“Training and developing learning pathways for all our employees is one of the cornerstones of why we have been successful at building a high-performing team,” says Dyck. “They have a clear vision and set of values that are focused on our customer success.”

Western Tractor’s belief is that every employee has the chance to grow and learn with the company. “We don’t think of (succession tracking) as just an executive activity; we filter that right down to the front lines,” notes Dyck. “We’re looking for that next shop foreman, we’re looking for that next lead tech, we’re looking for that next lead part person. We really live a philosophy of promoting from within and making sure that we’ve developed employee talents so that when somebody does take a leap to another position or happens to leave us, we’re not scrambling, we know who’s taking that spot next.”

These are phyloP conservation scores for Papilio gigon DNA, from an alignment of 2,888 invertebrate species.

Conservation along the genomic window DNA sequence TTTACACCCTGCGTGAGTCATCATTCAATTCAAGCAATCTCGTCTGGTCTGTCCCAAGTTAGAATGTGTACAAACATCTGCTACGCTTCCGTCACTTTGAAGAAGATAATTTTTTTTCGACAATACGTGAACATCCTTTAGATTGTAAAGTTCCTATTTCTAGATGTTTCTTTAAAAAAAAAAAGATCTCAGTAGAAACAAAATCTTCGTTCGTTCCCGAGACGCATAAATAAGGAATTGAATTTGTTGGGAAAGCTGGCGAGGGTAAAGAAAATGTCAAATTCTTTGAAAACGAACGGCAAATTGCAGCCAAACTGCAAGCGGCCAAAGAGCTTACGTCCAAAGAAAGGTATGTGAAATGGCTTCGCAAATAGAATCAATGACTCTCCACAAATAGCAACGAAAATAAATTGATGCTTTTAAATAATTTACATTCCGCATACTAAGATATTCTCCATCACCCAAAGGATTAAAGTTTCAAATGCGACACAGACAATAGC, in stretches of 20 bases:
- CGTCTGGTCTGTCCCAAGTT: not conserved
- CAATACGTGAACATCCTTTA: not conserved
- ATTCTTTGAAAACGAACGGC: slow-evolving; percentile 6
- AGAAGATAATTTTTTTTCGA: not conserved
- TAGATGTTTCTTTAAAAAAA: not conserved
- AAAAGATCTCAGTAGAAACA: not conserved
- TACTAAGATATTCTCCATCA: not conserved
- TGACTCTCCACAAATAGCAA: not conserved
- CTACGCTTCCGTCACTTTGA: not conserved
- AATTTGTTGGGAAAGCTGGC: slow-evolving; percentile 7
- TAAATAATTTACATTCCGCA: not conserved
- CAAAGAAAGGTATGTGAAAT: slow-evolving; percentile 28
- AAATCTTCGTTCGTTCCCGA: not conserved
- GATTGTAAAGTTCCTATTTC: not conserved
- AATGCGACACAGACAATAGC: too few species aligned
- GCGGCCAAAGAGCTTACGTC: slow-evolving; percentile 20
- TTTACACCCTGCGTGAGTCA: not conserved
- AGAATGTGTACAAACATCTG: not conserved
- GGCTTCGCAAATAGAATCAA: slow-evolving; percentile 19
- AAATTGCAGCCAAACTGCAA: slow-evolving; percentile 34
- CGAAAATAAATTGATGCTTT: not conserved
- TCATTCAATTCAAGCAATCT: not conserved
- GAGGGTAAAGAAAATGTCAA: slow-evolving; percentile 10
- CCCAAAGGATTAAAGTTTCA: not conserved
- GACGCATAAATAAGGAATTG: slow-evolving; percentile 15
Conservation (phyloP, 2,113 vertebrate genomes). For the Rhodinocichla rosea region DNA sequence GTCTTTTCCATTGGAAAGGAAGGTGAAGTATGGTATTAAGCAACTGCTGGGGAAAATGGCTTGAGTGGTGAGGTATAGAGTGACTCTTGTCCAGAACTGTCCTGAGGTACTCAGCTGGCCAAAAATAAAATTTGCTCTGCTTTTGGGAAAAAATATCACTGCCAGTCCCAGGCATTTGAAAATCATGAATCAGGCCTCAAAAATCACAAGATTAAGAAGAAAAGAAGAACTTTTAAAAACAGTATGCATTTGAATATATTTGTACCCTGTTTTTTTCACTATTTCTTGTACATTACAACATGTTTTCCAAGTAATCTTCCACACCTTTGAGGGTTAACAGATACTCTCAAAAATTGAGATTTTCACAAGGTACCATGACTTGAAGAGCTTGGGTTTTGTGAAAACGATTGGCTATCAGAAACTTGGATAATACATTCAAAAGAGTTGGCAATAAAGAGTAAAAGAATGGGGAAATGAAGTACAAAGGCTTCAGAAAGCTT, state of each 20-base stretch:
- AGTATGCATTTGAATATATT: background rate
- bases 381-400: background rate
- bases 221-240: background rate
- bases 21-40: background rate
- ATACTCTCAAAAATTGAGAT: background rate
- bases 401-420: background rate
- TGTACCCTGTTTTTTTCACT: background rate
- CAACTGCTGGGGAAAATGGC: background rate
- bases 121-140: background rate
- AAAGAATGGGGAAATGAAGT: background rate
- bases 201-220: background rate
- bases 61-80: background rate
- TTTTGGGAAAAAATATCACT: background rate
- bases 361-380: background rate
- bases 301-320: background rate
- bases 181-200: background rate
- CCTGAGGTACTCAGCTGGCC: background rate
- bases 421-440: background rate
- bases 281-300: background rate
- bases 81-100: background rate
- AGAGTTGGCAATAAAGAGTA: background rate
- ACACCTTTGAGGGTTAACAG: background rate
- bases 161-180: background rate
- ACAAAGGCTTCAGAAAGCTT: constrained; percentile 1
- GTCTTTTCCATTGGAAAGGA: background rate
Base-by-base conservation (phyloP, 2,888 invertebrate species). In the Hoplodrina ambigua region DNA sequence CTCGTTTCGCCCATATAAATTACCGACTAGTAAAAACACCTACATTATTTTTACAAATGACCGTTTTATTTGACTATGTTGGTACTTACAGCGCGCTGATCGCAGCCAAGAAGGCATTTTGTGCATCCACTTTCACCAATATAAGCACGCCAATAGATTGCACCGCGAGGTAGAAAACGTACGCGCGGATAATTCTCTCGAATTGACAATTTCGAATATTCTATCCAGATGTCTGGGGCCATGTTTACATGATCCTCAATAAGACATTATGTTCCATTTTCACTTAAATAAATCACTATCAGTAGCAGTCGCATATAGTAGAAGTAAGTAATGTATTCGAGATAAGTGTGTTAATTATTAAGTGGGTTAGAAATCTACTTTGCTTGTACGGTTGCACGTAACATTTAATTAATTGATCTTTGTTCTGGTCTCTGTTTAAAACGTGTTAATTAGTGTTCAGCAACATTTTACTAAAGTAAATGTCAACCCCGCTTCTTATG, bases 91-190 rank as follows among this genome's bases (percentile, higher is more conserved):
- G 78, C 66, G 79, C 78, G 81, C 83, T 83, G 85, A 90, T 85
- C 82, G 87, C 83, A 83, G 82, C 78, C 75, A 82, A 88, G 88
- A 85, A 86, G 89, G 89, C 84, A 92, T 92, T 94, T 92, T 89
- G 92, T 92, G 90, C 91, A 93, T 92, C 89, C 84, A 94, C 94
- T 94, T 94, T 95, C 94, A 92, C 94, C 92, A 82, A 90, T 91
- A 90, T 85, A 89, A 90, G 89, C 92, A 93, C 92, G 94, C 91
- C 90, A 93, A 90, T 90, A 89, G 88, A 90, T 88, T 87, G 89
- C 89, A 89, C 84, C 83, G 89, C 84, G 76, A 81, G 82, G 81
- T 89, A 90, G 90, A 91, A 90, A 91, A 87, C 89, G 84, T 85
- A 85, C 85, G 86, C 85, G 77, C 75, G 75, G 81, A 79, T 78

Customers, too, can feel a part of the dealership through hands-on customer service imparted by staff. “One of the things that we do relatively well is surrounded those customers with every part of our dealership and truly understand their needs as a producer,” says Dyck. “And if customers are engaged with other parts of our dealership, we try really hard to find out why, so we can build better enterprise solutions for their entire farming operation.”

“If they did have a bad experience, has anybody ever gone back and had a conversation with them? The worst thing is a customer who just goes away silently without their issue addressed. We work very hard to avoid that.”

Keeping up with the times